Back in those days, Bollywood movies added to this general sense of fear and shame with plot lines about young women who had premarital sex, got pregnant and brought dishonour to family. The rape scene was a horrible trope in many movies throughout the 80s. More suggestive than graphic, the scenes were often framed for titillation whereby a woman’s clothes were torn as she cowered in front of her tormentors, begging to be saved from disrepute.

Contemporary Bollywood movies have changed to reflect some current realities. Young people are shown engaging in premarital sex without raising many eyebrows – at least in upper-middle-class circles, and so long as the characters in love are not crossing class, caste and religious boundaries. Sex is still seen as something risqué, an activity done on the sly.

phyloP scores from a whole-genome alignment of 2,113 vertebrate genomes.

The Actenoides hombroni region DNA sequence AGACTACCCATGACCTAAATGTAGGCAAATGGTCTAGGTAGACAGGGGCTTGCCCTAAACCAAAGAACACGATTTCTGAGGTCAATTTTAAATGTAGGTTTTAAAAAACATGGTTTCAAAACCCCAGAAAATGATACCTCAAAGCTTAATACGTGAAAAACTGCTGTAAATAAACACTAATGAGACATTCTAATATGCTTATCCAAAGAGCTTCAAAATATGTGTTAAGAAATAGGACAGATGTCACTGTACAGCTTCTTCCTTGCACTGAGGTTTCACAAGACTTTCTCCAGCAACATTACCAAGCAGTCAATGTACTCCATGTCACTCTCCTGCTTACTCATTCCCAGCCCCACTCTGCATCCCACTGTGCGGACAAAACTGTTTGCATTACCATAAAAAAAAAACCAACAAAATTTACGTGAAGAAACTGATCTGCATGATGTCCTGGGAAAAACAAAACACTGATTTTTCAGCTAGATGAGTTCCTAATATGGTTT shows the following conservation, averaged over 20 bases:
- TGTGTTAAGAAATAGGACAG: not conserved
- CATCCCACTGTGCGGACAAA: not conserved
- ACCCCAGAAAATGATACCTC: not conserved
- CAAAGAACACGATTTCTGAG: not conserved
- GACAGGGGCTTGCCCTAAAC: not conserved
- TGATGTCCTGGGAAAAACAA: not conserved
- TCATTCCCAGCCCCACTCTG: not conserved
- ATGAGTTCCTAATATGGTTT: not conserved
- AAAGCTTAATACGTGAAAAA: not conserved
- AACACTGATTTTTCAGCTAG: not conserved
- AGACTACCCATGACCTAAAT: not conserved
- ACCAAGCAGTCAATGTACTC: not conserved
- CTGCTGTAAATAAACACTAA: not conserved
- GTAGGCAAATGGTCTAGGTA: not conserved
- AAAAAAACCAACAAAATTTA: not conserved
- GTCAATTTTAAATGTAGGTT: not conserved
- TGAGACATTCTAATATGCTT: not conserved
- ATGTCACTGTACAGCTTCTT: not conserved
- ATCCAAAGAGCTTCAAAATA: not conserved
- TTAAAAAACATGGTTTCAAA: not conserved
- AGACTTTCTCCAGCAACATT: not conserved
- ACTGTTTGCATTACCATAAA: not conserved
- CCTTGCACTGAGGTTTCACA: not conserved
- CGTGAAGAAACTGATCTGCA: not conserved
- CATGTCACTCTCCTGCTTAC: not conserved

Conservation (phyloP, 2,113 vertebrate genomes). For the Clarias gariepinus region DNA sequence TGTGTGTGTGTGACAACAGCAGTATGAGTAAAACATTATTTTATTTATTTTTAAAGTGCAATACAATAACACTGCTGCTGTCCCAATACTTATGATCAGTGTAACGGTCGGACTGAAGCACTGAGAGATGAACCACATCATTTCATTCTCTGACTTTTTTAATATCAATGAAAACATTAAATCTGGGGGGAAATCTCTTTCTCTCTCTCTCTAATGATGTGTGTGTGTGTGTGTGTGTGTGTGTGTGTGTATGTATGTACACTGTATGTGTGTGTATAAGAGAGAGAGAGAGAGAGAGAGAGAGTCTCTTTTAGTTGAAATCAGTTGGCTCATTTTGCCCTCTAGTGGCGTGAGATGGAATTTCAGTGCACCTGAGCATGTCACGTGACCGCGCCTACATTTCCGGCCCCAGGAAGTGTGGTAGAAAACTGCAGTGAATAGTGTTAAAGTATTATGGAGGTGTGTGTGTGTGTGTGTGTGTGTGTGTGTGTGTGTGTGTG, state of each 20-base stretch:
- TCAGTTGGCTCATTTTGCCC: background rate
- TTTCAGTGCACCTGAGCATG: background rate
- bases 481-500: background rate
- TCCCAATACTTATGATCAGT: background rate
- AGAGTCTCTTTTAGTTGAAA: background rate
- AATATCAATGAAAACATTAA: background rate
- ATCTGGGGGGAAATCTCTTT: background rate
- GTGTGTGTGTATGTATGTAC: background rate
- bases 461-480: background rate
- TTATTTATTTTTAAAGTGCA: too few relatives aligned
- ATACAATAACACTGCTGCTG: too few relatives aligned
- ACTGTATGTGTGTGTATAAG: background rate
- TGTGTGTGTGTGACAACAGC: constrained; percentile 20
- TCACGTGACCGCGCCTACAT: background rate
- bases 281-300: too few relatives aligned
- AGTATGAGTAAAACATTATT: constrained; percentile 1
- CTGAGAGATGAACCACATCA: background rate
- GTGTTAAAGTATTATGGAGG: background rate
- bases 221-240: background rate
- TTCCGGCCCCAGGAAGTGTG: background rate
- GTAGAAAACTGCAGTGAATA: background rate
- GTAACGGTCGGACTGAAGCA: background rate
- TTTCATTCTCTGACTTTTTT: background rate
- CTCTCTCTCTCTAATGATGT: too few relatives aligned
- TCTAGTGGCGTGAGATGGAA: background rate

In that context, Badhaai Ho is remarkable for its frank and normalizing discussions about Nakul’s parents having sex.

Take, for instance, the scene where Dadi learns that her daughter-in-law is pregnant and scolds the younger couple like errant teenagers, wondering out loud when they found the time for sex.

That the story emphasizes that Jeetu and Priyamvada have a loving and sexually active life was wonderful to watch – as was Priyamvada’s shy smile when complimented by her neighbourhood friends, or Jeetu sneaking glances at his glowing wife.

I watched the movie in a packed theatre on a weekend evening. The audience was mostly made up of young people, many on dates. There were even a couple of young parents who had brought their toddlers along. There were a couple of older folks, too. And a mom and daughter sat next to me.

We all laughed together, and that’s certainly something to celebrate.

movies@nowtoronto.com | @aparita